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    2. I'm sorry to hear that they've been through it and I'm glad that they are well and that the kids weren't there. Our hearts are with you all.

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    3. Thank you so much. The event was horrific.

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  6. This is something I have wanted to try and it looks like you've worked out all the kinks. I'll pin your recipe and give it a go. I do want to commend you on supporting local food producers and I'm in total agreement on using glass and tossing the plastic! You're a girl after my own heart.

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    1. I'm so glad we have something in common. Go local!

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  7. Just wanted to let you know that if you wanted you can heat the whey again till the 190, 200 degree mark, add two tbs of white vinegar stir allow to rest and you will see more ricotta form. It will not be as thick or rich as the first batch; but it is good none the less.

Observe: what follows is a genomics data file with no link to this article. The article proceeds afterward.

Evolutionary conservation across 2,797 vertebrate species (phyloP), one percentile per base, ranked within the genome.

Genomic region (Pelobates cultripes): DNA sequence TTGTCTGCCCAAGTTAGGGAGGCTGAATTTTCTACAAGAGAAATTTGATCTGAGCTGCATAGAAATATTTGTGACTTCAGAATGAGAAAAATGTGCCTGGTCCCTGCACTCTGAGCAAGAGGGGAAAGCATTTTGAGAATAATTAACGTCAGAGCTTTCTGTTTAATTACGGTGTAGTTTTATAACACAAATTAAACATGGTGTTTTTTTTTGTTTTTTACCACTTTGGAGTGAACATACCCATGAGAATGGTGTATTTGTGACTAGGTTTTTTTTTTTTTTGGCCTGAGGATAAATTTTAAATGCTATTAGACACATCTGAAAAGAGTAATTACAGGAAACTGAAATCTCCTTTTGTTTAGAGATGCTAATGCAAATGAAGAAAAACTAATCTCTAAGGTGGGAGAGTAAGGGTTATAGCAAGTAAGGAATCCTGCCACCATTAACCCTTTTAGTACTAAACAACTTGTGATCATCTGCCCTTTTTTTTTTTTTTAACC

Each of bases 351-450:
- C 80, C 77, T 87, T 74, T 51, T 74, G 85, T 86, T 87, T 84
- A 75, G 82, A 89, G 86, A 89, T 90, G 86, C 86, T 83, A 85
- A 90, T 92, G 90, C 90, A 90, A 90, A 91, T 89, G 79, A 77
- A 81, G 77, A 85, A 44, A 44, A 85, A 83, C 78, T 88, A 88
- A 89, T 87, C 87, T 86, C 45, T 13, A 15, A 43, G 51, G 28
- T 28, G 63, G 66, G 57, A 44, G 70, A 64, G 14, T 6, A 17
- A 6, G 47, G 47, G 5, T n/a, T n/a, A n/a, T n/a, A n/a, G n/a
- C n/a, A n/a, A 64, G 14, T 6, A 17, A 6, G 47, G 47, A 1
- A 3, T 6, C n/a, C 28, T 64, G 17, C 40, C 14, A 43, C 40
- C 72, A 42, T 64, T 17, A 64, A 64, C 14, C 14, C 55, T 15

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    1. I have been reading a lot about making ricotta from whey. Thanks for the confirmation. I was wondering if I could make more ricotta using the whey that came from making ricotta....you know what I mean. I'll try it. Thank you so much.

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  8. Ricotta is also very expensive in Quebec and I do want to try to make my own! I have seen several receipes from time to time, but yours again is so detailed and attractive, I will surely give it a try. Thank you so much for sharing.

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    1. Hi Beah, Thank you for your kind comment. I hope you enjoy your ricotta. Let me know how it works for you.

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  9. If you eat grains and legumes, you can soak either in the whey over night, instead of doing it in plain water, before cooking them the next day. It will infuse them with nutrients and will make the cooking time shorter.